Take a few moments in the morning to check in with students about how they are feeling. This validates their emotions and builds that connection between peers and teachers. This can be done in several ways:
-Morning Meeting Circle: Students sit in a circle each morning and tell about a “high” and a “low” of their day so far. This gives them a safe place to talk about things they may be sad about, and notice that others also have these feelings. It also encourages them to focus on something good that is happening in their lives, and starts a habit of gratitude even when everything is not perfect.
-Check In Jars: Students put a stick with their name or photo on it into the emotion jar that matches their feelings that day. If students put their picture into the sad or anxious jar, it signals to the teacher that something emotional is happening and that may need a short discussion, a front-loading before certain activities, or just an extra hug that day.
-Feelings Journals: Students can draw a picture of how they feel, and talk about why they feel that way. After a few entries or class shares, students notice that some students may feel differently about the same things. They may also notice that emotions change and are not permanent. This is a powerful realization and coping tool.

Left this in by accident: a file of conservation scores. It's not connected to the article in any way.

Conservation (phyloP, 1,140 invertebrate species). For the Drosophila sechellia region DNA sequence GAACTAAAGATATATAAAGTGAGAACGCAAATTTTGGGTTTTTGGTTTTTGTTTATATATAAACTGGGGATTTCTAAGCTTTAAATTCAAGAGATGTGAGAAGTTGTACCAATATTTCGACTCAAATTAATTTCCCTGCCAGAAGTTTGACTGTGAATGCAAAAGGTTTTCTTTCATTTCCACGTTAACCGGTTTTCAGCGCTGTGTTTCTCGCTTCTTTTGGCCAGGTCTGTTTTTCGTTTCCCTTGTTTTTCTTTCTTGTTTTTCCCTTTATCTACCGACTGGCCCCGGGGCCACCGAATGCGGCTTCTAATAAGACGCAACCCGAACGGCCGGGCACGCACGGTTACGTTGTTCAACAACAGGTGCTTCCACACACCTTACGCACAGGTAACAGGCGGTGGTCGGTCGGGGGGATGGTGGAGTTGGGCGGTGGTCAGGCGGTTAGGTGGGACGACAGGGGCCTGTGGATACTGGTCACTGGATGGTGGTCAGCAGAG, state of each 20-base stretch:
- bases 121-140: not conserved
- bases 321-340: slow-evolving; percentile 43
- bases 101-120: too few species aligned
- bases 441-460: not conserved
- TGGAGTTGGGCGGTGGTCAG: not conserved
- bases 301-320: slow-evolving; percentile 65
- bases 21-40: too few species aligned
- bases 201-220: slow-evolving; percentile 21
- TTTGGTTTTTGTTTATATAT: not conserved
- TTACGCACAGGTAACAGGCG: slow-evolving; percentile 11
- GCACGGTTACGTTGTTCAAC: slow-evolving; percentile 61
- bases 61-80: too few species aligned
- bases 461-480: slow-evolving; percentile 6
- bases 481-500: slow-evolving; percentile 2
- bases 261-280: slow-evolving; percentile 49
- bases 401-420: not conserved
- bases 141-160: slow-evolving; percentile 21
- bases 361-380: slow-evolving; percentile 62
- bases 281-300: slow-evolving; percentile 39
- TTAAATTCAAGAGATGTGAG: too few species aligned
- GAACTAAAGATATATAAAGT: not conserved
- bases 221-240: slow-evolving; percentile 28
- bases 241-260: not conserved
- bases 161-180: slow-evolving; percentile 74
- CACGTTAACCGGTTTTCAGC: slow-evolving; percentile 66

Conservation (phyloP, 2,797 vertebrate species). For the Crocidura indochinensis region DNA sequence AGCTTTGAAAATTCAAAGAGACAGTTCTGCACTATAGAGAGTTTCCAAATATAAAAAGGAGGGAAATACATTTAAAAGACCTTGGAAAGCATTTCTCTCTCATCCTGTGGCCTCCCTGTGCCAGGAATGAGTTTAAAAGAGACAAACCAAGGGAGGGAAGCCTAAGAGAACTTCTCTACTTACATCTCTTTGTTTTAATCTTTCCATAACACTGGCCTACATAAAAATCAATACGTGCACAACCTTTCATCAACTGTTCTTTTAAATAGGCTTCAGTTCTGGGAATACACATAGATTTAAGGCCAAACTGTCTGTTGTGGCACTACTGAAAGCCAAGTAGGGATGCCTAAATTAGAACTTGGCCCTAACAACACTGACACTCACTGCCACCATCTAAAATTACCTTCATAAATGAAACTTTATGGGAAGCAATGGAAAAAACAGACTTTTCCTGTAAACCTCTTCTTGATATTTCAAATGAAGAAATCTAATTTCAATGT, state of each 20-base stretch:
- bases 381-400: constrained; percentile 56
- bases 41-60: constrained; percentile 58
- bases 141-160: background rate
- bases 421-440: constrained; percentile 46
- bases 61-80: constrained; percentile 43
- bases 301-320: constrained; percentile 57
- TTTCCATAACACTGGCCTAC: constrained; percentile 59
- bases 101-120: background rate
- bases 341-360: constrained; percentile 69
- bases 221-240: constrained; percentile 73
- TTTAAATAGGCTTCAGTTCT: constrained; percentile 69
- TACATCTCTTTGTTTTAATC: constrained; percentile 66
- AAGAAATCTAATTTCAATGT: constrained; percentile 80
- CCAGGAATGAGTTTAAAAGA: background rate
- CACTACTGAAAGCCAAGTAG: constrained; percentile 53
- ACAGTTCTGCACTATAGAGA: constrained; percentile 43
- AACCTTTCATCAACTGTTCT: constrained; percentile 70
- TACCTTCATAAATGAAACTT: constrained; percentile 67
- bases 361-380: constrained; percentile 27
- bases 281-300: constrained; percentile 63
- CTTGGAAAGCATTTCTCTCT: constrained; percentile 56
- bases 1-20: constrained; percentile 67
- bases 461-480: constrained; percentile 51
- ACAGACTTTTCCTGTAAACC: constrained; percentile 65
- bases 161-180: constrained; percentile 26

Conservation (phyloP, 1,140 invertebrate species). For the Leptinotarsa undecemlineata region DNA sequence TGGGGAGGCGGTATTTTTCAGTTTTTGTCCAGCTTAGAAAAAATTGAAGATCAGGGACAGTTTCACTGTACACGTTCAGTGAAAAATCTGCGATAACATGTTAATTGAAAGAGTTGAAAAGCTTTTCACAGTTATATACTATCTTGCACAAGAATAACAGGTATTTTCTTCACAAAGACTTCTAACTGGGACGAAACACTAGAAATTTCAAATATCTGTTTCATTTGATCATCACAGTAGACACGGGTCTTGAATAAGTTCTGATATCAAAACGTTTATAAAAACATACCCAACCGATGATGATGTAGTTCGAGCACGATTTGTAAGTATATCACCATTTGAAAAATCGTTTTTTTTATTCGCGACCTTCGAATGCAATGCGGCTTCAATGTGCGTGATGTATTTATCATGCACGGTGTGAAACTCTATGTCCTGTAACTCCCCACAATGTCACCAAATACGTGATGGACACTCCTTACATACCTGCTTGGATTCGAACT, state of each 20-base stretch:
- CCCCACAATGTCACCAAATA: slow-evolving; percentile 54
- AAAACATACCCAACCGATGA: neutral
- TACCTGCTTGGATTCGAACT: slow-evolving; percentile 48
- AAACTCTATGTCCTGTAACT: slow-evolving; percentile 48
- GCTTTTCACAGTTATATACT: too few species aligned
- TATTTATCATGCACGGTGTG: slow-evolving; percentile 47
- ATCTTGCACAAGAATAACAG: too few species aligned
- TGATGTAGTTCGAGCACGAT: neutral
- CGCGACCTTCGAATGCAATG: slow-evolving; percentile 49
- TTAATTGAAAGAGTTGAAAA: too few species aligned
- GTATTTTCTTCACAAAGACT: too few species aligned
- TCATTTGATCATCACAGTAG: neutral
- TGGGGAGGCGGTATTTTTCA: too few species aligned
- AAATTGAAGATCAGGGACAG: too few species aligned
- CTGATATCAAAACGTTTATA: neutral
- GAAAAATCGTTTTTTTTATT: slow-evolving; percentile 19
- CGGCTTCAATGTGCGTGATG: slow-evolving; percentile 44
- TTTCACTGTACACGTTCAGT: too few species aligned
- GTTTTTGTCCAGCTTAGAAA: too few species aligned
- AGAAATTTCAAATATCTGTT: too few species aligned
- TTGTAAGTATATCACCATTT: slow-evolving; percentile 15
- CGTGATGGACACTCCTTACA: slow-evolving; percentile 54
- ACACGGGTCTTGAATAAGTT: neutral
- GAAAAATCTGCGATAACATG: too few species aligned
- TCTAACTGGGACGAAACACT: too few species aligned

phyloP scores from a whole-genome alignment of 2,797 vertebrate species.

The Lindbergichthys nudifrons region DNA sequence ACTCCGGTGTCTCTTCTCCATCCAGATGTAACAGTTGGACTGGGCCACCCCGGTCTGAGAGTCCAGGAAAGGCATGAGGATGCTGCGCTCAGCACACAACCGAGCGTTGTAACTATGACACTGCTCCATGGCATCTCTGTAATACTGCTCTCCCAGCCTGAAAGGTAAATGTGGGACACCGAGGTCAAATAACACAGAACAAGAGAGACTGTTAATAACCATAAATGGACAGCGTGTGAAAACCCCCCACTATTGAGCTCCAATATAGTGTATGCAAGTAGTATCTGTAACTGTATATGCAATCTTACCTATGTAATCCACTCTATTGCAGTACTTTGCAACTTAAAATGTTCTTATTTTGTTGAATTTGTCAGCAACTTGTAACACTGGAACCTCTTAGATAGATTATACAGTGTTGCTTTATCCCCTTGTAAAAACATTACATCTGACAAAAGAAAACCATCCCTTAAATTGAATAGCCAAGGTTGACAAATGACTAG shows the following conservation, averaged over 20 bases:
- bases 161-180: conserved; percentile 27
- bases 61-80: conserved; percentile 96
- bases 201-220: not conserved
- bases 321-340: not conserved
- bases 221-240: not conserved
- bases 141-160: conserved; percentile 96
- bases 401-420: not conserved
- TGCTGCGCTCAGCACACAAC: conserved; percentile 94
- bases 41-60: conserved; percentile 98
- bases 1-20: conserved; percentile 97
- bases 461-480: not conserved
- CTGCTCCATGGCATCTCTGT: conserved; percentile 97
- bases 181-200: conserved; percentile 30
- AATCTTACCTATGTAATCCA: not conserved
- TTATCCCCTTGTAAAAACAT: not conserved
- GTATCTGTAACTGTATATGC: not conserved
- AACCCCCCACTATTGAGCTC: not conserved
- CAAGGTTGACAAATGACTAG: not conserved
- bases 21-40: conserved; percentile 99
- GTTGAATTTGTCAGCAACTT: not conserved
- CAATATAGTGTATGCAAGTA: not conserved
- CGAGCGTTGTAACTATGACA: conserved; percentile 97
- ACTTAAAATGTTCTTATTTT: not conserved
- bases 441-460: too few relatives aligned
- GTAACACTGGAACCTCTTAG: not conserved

The first goal as the school year begins is to find a connection with each student. Students need to have a personal connection with you in order to build the trust and comfort level needed to learn. How can we find these connections? A personal connection can arise out of simple conversation with students, or supporting them during struggles, or even a joke shared about something funny that happened. You could try a personal handshake, or take an interest to show that you care about their lives.
“How was your birthday party over the weekend? I remember my 8th birthday…”
“Do you have any pets? What are their names? I have a cat named Fluffy and she is always getting into trouble!”
“I noticed your big sister sounded a bit mad today. I don’t have a big sister, but I have a big brother. Sometimes he would get mad at me. Here’s what happened one day…”
Mistakes Are Okay
One thing we know for sure is that mistakes will happen. We know for sure that we don’t succeed in everything the first time.
“Mistakes always happen. You got the first mistake out of the way! Is there anything we can learn from that mistake? Let’s make friends with mistakes because they help us.”